THE DEPARTMENT of Health (DoH) reported 4,699 coronavirus disease 2019 (COVID-19) infections on Monday, bringing the total to 265,888.
The death toll rose by 259 to 4,630, while recoveries increased by 249 to 207,504, it said in a bulletin.
There were 53,754 active cases, 88.4% of which were mild, 8.2% did not show symptoms, 1.3% were severe and 2.1% were critical, it said.
Metro Manila had the highest new cases with 1,498, followed by Cavite with 221, Bataan with 198, Bulacan with 185 and Batangas with 176, the agency said.
Most of the newly reported deaths came from Metro Manila with 154, followed by Central Visayas with 55, the Calabarzon region with 28, Eastern Visayas with, and the Bicol region with three. Three migrant Filipinos also died.
Central Luzon, Zamboanga Peninsula, Northern Mindanao and the Bangsamoro Autonomous Region in Muslim Mindanao (BARMM) each reported two deaths. Western Visayas, the Cordillera Administrative Region and Caraga region reported one death each. The newly reported deaths occurred from April to September, DoH said.
The country’s death rate for the coronavirus stood at 1.74%, lower than 3.16% worldwide. The infection rate was at 10.56%, higher than the World Health Organization’s (WHO) less than 5% benchmark.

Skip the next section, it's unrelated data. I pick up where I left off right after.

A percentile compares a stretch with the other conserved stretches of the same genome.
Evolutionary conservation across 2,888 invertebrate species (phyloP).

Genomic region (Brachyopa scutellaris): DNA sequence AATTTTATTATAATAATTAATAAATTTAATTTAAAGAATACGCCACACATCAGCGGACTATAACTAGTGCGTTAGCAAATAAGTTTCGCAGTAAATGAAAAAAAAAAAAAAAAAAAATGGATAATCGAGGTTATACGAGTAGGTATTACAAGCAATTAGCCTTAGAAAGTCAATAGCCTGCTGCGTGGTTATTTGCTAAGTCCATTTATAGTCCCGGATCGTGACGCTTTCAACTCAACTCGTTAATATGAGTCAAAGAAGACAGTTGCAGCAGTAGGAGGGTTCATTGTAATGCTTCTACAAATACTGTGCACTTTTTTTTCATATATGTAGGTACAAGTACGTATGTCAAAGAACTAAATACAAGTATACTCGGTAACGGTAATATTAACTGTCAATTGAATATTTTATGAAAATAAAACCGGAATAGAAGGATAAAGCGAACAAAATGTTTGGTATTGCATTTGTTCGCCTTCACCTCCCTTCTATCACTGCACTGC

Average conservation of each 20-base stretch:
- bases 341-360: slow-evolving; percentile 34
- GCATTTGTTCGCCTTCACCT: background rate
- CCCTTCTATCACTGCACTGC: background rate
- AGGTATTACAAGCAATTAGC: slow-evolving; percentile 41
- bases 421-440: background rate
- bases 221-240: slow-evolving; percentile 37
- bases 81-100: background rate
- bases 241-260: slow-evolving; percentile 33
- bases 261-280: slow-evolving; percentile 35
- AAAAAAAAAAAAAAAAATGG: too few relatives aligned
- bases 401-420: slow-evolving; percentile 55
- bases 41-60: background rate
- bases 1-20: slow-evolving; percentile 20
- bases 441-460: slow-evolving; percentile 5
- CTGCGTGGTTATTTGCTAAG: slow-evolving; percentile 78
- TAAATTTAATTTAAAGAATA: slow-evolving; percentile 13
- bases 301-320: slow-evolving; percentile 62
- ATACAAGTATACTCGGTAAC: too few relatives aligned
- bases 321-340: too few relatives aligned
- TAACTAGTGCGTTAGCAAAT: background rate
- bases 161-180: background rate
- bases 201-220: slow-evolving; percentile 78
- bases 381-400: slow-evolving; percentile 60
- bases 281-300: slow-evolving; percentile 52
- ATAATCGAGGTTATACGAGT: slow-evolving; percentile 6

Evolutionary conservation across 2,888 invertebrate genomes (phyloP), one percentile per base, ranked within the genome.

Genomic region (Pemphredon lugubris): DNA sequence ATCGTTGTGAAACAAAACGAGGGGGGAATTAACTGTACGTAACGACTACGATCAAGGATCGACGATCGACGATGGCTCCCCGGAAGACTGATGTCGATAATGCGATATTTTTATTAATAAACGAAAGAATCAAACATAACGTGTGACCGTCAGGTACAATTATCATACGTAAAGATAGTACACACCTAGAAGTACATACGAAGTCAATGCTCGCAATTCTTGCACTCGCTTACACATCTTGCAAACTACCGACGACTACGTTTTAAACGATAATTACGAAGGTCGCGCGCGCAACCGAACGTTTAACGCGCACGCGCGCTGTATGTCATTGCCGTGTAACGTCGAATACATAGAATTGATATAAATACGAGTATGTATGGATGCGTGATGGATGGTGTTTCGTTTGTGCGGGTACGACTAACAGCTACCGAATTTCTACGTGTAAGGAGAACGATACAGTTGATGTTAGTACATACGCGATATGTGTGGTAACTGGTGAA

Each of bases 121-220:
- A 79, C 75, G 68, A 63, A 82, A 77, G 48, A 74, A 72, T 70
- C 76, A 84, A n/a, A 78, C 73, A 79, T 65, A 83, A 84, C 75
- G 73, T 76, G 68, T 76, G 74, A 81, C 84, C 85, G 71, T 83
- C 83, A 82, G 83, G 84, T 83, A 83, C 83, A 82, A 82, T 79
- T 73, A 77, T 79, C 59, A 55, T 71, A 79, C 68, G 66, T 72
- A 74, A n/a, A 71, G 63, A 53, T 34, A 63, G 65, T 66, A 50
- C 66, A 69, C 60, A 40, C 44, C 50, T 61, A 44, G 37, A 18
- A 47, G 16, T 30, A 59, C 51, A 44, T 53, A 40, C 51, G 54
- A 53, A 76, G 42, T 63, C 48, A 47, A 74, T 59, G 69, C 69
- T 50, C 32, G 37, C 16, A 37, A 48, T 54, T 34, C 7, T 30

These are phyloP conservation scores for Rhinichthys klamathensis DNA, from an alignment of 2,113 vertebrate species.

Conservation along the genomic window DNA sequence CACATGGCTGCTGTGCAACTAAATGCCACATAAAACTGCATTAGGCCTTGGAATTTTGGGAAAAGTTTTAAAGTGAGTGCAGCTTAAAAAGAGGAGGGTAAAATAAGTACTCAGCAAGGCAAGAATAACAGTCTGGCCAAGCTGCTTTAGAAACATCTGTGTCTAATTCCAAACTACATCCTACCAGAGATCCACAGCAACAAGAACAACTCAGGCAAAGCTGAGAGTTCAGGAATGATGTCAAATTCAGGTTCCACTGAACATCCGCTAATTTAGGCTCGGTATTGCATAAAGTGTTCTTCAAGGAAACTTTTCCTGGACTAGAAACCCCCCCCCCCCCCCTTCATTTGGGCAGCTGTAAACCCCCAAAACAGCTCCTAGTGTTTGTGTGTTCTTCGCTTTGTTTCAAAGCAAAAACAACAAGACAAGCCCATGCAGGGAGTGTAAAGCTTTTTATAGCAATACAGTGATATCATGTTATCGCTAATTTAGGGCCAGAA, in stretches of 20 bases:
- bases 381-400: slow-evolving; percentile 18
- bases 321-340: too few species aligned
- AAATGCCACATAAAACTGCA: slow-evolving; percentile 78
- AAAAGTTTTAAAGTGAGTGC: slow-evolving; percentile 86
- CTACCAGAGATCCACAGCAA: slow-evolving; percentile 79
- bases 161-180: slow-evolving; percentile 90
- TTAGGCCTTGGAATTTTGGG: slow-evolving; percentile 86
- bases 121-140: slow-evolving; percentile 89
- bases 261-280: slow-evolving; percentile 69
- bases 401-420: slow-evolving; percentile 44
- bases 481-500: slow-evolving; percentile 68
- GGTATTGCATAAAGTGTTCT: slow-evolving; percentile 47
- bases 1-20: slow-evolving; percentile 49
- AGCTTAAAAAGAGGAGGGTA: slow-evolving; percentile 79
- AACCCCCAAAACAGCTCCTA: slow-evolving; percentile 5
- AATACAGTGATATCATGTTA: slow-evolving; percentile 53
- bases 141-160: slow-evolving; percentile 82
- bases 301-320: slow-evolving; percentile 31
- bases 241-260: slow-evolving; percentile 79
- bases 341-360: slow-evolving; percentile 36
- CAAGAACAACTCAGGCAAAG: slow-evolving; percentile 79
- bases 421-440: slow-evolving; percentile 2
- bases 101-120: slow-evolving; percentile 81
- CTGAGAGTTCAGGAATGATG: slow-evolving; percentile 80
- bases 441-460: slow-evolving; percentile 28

It now takes 10.71 days for cases to double and 15.36 days for deaths to double, DoH said. More than 2.9 million people have been tested for COVID-19, it added.
Also on Monday, Health authorities said they would change the rules on COVID-19 rapid antigen tests for tourists after the World Health Organization discouraged their use at airports and other points of entry.
“We will again undergo this series of consultations and most specifically we need to present again to the Inter-Agency Task Force this revised version as a result of these recommendations coming from WHO,” Health Undersecretary Maria Rosario S. Vergeire told an online news briefing.
The government earlier recommended the use of rapid antigen tests for tourists, but DoH must now revisit this after the WHO guidelines, she said.
WHO on Sept. 11 said it does not recommend rapid antigen tests for border screening because the prevalence of the coronavirus is “highly variable” among travelers. “Positive and negative tests would require confirmatory testing” for decision-making, it said.
Ms. Vergeire said further study was needed because there is evidence that rapid antigen tests could be done with conditions.
She said DoH would probably present its recommendations by Thursday at the latest so the new guidelines could be issued next week.
Presidential spokesman Harry L. Roque last week said the government allows the use of rapid antigen tests for domestic tourists without symptoms as a pre-boarding requirement. — VMMV